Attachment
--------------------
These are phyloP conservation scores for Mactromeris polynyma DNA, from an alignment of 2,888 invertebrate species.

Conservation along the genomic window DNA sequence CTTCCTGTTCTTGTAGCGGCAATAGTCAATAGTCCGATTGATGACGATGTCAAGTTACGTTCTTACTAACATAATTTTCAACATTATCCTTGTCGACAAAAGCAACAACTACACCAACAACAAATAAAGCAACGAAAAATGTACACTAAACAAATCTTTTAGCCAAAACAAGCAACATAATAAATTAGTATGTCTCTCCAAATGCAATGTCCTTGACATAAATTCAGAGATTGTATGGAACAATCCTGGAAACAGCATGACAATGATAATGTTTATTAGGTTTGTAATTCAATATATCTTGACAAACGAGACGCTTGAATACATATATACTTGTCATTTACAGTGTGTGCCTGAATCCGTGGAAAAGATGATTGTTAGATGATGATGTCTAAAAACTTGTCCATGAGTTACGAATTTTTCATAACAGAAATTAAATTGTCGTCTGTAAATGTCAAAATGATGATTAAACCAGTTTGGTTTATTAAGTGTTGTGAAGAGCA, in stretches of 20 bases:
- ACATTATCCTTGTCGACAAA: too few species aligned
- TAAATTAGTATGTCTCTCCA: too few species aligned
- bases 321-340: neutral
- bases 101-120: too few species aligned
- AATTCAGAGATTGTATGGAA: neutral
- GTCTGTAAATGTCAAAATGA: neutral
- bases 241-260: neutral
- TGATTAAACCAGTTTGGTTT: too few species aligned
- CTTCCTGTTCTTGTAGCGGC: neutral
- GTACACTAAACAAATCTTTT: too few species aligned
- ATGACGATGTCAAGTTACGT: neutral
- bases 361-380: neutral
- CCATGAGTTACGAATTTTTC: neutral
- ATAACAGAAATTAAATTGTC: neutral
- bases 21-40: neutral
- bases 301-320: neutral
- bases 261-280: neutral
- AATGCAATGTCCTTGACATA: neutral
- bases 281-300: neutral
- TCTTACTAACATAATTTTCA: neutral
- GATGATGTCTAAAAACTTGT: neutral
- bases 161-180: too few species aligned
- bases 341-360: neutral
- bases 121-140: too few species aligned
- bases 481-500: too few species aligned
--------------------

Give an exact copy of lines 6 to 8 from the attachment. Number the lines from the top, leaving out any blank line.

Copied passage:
- bases 101-120: too few species aligned
- AATTCAGAGATTGTATGGAA: neutral
- GTCTGTAAATGTCAAAATGA: neutral